DIVERSIFICATION OF CHEMOKINE CCL19 GENES IN SALMONIDS AND THEIR ROLE IN RAINBOW TROUT NASAL IMMUNITY
Ali Sepahi, University of New Mexico
Ali Sepahi, Elisa Casadei, Irene Salinas
Center for Evolutionary and Theoretical Immunology, Department of Biology, University of New Mexico, Albuquerque, NM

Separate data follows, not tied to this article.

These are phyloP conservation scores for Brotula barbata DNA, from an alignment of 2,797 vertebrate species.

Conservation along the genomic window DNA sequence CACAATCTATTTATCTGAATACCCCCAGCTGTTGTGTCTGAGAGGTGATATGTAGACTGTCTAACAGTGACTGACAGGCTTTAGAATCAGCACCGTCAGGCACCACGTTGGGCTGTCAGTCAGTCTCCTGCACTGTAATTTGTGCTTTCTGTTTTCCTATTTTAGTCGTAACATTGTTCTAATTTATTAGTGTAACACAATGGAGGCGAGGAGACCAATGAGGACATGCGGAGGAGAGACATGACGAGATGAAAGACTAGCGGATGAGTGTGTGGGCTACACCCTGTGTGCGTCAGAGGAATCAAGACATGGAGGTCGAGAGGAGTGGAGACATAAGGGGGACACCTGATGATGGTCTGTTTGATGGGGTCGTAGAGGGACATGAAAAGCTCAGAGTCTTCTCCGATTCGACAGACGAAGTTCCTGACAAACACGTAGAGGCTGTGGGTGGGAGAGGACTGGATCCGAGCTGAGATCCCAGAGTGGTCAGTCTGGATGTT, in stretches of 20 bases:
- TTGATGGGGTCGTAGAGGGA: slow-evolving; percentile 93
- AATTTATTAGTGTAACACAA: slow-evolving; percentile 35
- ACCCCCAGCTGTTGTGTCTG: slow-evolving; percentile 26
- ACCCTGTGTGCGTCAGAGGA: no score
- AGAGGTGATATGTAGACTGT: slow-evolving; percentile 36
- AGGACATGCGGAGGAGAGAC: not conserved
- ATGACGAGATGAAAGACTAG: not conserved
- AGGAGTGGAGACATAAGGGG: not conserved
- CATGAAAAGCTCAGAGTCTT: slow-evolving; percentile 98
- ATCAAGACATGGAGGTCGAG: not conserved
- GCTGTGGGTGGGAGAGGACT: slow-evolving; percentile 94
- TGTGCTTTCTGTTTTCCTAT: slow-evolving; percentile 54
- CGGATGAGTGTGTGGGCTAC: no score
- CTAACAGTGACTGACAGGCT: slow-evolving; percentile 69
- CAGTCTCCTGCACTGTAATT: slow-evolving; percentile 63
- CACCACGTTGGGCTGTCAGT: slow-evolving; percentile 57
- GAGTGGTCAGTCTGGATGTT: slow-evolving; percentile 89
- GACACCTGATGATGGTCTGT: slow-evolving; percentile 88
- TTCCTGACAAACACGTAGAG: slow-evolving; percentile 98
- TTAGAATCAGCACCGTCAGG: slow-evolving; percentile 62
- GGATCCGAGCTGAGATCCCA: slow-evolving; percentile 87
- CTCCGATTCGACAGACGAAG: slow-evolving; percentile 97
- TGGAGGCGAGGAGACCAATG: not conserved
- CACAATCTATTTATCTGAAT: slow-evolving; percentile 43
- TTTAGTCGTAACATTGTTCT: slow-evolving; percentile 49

Chemokines are small cytokines with several immune roles including migration and compartmentalization of lymphocytes. Chemokine genes have diversified in teleosts but the functional consequences of this diversification are poorly understood. Previously, chemokine CCL19 was found to be the main innate immune gene up-regulated in the nasal tissue of rainbow trout following intranasal vaccination with a viral vaccine. The goal of this study was to characterize all the CCL19 genes in salmonids and identify which of these genes have specialized roles in nasal immunity. We performed bioinformatics data searches using previously published CCL19 sequences for teleosts and other vertebrates. Results show a dramatic expansion of CCL19 genes in salmonids, with 7 genes identified in the trout genome. These genes share very low sequence identities and are located in four different chromosomes in Atlantic salmon. Tissue distribution studies and in vivo vaccination studies show that CCL19a (-1 and -2) is the main CCL19 form expressed in mucosal lymphoid tissues and responsive to nasal viral vaccination. In vivo nasal delivery of trout recombinant CCL19a1 induced enlargement of the nasal lamina propria, morphological changes in nasal MHC-II+ cells, increase in numbers of nasal CD8+ cells and up-regulation of immune genes related to antigen presentation and antiviral cellular immune responses. Our results demonstrate that expansion of CCL19 genes in salmonids resulted in acquisition of molecules with specialized mucosal immune roles, in this case nasal antiviral immune responses.